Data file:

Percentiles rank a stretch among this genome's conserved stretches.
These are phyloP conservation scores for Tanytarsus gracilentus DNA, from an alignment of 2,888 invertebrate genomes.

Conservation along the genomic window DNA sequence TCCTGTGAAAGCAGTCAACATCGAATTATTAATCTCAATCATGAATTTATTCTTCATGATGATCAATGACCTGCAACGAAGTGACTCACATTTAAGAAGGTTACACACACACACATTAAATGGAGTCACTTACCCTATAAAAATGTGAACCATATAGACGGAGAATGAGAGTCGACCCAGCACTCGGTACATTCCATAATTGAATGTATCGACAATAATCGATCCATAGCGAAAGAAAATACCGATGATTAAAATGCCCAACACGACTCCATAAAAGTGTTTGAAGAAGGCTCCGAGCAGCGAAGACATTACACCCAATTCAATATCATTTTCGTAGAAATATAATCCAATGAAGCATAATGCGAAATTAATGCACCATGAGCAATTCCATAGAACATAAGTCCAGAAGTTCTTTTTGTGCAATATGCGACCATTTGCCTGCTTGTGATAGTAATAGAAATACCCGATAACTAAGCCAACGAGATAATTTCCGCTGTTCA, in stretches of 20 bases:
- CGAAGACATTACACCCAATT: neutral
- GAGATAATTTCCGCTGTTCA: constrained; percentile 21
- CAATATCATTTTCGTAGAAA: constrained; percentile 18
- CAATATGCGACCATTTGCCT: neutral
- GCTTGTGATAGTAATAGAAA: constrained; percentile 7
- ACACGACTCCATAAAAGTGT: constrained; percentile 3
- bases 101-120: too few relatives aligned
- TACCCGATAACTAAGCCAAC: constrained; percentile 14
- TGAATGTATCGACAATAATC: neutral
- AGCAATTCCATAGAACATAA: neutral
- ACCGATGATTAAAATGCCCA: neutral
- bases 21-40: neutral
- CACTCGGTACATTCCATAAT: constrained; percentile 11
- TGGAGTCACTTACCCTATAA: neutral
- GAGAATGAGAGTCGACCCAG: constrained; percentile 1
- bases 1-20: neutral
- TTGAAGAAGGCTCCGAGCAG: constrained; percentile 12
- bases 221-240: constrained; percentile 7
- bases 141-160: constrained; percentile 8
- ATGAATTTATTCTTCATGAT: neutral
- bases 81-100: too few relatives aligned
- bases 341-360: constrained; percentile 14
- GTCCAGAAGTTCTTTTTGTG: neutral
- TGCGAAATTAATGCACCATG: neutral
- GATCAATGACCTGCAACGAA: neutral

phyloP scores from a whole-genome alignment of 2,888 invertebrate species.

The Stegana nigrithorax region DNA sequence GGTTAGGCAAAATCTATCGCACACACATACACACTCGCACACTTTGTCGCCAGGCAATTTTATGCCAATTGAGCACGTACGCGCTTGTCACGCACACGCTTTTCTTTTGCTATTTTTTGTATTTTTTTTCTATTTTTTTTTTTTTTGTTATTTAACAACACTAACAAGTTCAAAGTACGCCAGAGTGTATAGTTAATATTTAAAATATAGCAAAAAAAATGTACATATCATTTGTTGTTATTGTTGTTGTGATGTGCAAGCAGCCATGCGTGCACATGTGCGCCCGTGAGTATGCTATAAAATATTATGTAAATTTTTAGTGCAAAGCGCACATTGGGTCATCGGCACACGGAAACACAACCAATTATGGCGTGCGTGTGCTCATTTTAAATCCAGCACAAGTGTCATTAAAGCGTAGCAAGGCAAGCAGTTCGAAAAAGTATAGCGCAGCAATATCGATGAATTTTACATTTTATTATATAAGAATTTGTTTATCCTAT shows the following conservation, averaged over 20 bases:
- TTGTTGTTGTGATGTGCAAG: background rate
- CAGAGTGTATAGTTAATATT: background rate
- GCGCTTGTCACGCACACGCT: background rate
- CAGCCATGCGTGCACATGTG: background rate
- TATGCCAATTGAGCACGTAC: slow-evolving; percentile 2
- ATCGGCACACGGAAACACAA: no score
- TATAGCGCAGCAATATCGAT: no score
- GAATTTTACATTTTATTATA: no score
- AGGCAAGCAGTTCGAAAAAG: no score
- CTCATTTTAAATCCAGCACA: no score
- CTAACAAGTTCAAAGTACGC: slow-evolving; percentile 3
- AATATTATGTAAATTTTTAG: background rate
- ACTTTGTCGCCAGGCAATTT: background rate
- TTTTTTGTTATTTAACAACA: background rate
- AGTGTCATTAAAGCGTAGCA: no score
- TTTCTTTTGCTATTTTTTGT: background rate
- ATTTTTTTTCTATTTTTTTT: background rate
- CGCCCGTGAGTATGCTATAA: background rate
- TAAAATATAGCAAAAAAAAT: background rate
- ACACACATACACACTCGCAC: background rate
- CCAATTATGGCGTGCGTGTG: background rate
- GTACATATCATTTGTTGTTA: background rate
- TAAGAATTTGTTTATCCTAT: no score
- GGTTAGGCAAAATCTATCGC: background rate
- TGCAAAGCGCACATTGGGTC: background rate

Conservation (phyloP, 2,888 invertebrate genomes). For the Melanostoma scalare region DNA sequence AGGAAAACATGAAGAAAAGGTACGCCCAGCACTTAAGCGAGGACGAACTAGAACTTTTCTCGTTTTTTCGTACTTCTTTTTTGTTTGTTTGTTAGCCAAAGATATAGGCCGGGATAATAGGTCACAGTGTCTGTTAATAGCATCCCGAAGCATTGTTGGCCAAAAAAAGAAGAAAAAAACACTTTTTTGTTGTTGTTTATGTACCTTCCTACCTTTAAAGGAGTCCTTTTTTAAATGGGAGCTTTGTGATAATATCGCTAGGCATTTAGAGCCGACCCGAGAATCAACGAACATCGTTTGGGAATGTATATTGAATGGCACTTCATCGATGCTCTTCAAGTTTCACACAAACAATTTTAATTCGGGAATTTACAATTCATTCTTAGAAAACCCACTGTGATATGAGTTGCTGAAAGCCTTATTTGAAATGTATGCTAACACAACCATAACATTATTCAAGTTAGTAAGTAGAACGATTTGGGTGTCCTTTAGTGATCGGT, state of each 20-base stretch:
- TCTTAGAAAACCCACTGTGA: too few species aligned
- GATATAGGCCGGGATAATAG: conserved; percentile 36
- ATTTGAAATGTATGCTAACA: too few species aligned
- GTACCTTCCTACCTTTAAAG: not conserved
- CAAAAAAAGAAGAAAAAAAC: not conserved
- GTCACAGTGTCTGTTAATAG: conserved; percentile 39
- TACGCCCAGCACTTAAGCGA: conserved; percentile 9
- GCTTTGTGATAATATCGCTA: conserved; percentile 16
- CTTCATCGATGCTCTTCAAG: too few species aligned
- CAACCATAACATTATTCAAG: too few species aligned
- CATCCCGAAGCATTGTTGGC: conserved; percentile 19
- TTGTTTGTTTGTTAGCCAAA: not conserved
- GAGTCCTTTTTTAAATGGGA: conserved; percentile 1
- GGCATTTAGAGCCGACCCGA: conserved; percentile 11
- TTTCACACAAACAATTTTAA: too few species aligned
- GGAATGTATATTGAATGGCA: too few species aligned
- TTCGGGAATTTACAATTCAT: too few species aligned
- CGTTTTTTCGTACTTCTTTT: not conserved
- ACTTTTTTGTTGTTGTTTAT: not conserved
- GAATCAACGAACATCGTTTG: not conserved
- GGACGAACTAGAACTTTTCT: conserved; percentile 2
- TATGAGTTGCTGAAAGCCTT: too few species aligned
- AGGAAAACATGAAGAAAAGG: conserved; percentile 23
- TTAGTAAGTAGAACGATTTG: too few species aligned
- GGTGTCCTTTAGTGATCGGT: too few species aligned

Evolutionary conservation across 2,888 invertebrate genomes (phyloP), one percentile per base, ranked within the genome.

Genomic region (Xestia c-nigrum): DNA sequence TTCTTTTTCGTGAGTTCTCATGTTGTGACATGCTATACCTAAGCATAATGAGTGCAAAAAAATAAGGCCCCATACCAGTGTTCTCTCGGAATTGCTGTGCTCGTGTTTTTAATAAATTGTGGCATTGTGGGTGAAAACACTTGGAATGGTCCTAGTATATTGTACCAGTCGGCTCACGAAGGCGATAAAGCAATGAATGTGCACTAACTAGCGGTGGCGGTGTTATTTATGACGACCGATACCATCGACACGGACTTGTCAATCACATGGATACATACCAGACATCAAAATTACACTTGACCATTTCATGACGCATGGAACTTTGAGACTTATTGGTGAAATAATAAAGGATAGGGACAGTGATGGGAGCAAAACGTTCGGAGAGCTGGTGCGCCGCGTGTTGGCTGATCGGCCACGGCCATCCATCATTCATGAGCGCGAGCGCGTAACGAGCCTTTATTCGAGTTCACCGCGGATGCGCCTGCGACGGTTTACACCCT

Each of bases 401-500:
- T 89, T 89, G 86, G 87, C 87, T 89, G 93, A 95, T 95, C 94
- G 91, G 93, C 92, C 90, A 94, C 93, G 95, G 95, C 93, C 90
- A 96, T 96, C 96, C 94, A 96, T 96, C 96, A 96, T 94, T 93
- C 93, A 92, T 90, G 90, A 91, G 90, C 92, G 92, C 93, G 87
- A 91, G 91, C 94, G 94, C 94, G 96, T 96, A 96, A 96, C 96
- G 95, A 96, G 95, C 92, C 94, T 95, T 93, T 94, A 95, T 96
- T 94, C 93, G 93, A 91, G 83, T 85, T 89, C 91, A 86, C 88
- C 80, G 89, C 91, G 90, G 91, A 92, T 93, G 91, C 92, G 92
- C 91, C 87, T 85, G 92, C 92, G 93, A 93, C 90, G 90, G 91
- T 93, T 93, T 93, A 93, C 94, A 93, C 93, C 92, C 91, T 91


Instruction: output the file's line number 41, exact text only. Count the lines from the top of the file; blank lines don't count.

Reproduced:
- CTAACAAGTTCAAAGTACGC: slow-evolving; percentile 3